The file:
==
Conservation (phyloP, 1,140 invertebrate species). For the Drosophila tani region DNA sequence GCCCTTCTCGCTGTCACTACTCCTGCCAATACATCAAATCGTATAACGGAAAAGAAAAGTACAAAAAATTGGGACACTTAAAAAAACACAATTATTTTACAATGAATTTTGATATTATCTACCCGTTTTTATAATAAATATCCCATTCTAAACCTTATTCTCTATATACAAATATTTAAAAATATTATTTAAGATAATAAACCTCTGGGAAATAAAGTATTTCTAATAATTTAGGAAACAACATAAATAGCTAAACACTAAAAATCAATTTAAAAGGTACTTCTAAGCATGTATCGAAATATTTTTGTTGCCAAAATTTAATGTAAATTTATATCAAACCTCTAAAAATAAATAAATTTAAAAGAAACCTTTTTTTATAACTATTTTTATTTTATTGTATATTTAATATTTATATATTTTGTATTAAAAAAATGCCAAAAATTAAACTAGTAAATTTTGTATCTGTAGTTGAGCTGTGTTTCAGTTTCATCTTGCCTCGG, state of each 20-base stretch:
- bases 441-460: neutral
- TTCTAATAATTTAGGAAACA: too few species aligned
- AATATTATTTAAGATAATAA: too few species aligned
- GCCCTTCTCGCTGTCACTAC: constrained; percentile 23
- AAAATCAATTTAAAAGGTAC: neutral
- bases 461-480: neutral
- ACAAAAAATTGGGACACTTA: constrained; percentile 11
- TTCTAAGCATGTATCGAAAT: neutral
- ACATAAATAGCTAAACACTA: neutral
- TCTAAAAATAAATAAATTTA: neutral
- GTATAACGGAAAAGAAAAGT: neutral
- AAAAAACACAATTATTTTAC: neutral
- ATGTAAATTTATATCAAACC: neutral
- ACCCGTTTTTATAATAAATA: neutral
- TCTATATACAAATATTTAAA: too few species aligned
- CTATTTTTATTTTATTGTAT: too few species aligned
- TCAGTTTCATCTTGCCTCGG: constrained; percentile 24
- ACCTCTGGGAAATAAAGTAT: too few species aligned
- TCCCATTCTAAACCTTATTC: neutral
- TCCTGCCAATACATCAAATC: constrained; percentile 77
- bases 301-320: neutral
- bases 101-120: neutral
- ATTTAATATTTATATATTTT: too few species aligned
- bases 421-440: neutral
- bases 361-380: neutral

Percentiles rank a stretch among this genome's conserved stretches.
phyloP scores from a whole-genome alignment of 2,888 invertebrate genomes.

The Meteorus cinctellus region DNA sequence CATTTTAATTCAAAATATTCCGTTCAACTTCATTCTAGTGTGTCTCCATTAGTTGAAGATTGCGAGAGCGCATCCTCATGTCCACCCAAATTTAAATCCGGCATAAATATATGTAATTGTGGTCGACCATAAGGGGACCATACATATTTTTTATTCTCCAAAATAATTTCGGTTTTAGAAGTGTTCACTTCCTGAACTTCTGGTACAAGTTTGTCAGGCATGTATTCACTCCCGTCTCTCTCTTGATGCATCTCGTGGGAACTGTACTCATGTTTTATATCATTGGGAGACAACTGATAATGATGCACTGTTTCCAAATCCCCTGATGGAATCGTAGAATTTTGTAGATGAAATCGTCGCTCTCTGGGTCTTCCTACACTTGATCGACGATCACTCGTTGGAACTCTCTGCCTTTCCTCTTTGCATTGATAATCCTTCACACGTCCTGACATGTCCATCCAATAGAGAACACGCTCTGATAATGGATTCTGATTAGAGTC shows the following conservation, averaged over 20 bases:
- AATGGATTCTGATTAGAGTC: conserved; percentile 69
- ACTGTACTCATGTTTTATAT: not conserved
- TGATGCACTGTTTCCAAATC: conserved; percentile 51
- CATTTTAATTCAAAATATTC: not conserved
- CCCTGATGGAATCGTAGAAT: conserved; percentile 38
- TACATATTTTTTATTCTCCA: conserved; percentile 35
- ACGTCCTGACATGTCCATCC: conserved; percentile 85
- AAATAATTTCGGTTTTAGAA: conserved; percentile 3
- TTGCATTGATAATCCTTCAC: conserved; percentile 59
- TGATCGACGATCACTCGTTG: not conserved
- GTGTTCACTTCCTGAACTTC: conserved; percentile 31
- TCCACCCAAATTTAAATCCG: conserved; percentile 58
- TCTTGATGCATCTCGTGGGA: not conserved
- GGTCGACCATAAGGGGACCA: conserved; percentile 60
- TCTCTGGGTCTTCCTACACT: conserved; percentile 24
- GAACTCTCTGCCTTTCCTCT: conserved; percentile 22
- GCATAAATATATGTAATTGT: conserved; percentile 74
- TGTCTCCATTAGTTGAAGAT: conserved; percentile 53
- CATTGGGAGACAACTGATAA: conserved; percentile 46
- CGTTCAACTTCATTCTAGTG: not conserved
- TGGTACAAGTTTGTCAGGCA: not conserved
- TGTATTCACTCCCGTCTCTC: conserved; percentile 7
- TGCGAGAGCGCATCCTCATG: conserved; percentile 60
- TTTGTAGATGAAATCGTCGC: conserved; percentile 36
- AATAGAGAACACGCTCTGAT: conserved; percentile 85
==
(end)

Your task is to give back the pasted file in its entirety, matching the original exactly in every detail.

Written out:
Conservation (phyloP, 1,140 invertebrate species). For the Drosophila tani region DNA sequence GCCCTTCTCGCTGTCACTACTCCTGCCAATACATCAAATCGTATAACGGAAAAGAAAAGTACAAAAAATTGGGACACTTAAAAAAACACAATTATTTTACAATGAATTTTGATATTATCTACCCGTTTTTATAATAAATATCCCATTCTAAACCTTATTCTCTATATACAAATATTTAAAAATATTATTTAAGATAATAAACCTCTGGGAAATAAAGTATTTCTAATAATTTAGGAAACAACATAAATAGCTAAACACTAAAAATCAATTTAAAAGGTACTTCTAAGCATGTATCGAAATATTTTTGTTGCCAAAATTTAATGTAAATTTATATCAAACCTCTAAAAATAAATAAATTTAAAAGAAACCTTTTTTTATAACTATTTTTATTTTATTGTATATTTAATATTTATATATTTTGTATTAAAAAAATGCCAAAAATTAAACTAGTAAATTTTGTATCTGTAGTTGAGCTGTGTTTCAGTTTCATCTTGCCTCGG, state of each 20-base stretch:
- bases 441-460: neutral
- TTCTAATAATTTAGGAAACA: too few species aligned
- AATATTATTTAAGATAATAA: too few species aligned
- GCCCTTCTCGCTGTCACTAC: constrained; percentile 23
- AAAATCAATTTAAAAGGTAC: neutral
- bases 461-480: neutral
- ACAAAAAATTGGGACACTTA: constrained; percentile 11
- TTCTAAGCATGTATCGAAAT: neutral
- ACATAAATAGCTAAACACTA: neutral
- TCTAAAAATAAATAAATTTA: neutral
- GTATAACGGAAAAGAAAAGT: neutral
- AAAAAACACAATTATTTTAC: neutral
- ATGTAAATTTATATCAAACC: neutral
- ACCCGTTTTTATAATAAATA: neutral
- TCTATATACAAATATTTAAA: too few species aligned
- CTATTTTTATTTTATTGTAT: too few species aligned
- TCAGTTTCATCTTGCCTCGG: constrained; percentile 24
- ACCTCTGGGAAATAAAGTAT: too few species aligned
- TCCCATTCTAAACCTTATTC: neutral
- TCCTGCCAATACATCAAATC: constrained; percentile 77
- bases 301-320: neutral
- bases 101-120: neutral
- ATTTAATATTTATATATTTT: too few species aligned
- bases 421-440: neutral
- bases 361-380: neutral

Percentiles rank a stretch among this genome's conserved stretches.
phyloP scores from a whole-genome alignment of 2,888 invertebrate genomes.

The Meteorus cinctellus region DNA sequence CATTTTAATTCAAAATATTCCGTTCAACTTCATTCTAGTGTGTCTCCATTAGTTGAAGATTGCGAGAGCGCATCCTCATGTCCACCCAAATTTAAATCCGGCATAAATATATGTAATTGTGGTCGACCATAAGGGGACCATACATATTTTTTATTCTCCAAAATAATTTCGGTTTTAGAAGTGTTCACTTCCTGAACTTCTGGTACAAGTTTGTCAGGCATGTATTCACTCCCGTCTCTCTCTTGATGCATCTCGTGGGAACTGTACTCATGTTTTATATCATTGGGAGACAACTGATAATGATGCACTGTTTCCAAATCCCCTGATGGAATCGTAGAATTTTGTAGATGAAATCGTCGCTCTCTGGGTCTTCCTACACTTGATCGACGATCACTCGTTGGAACTCTCTGCCTTTCCTCTTTGCATTGATAATCCTTCACACGTCCTGACATGTCCATCCAATAGAGAACACGCTCTGATAATGGATTCTGATTAGAGTC shows the following conservation, averaged over 20 bases:
- AATGGATTCTGATTAGAGTC: conserved; percentile 69
- ACTGTACTCATGTTTTATAT: not conserved
- TGATGCACTGTTTCCAAATC: conserved; percentile 51
- CATTTTAATTCAAAATATTC: not conserved
- CCCTGATGGAATCGTAGAAT: conserved; percentile 38
- TACATATTTTTTATTCTCCA: conserved; percentile 35
- ACGTCCTGACATGTCCATCC: conserved; percentile 85
- AAATAATTTCGGTTTTAGAA: conserved; percentile 3
- TTGCATTGATAATCCTTCAC: conserved; percentile 59
- TGATCGACGATCACTCGTTG: not conserved
- GTGTTCACTTCCTGAACTTC: conserved; percentile 31
- TCCACCCAAATTTAAATCCG: conserved; percentile 58
- TCTTGATGCATCTCGTGGGA: not conserved
- GGTCGACCATAAGGGGACCA: conserved; percentile 60
- TCTCTGGGTCTTCCTACACT: conserved; percentile 24
- GAACTCTCTGCCTTTCCTCT: conserved; percentile 22
- GCATAAATATATGTAATTGT: conserved; percentile 74
- TGTCTCCATTAGTTGAAGAT: conserved; percentile 53
- CATTGGGAGACAACTGATAA: conserved; percentile 46
- CGTTCAACTTCATTCTAGTG: not conserved
- TGGTACAAGTTTGTCAGGCA: not conserved
- TGTATTCACTCCCGTCTCTC: conserved; percentile 7
- TGCGAGAGCGCATCCTCATG: conserved; percentile 60
- TTTGTAGATGAAATCGTCGC: conserved; percentile 36
- AATAGAGAACACGCTCTGAT: conserved; percentile 85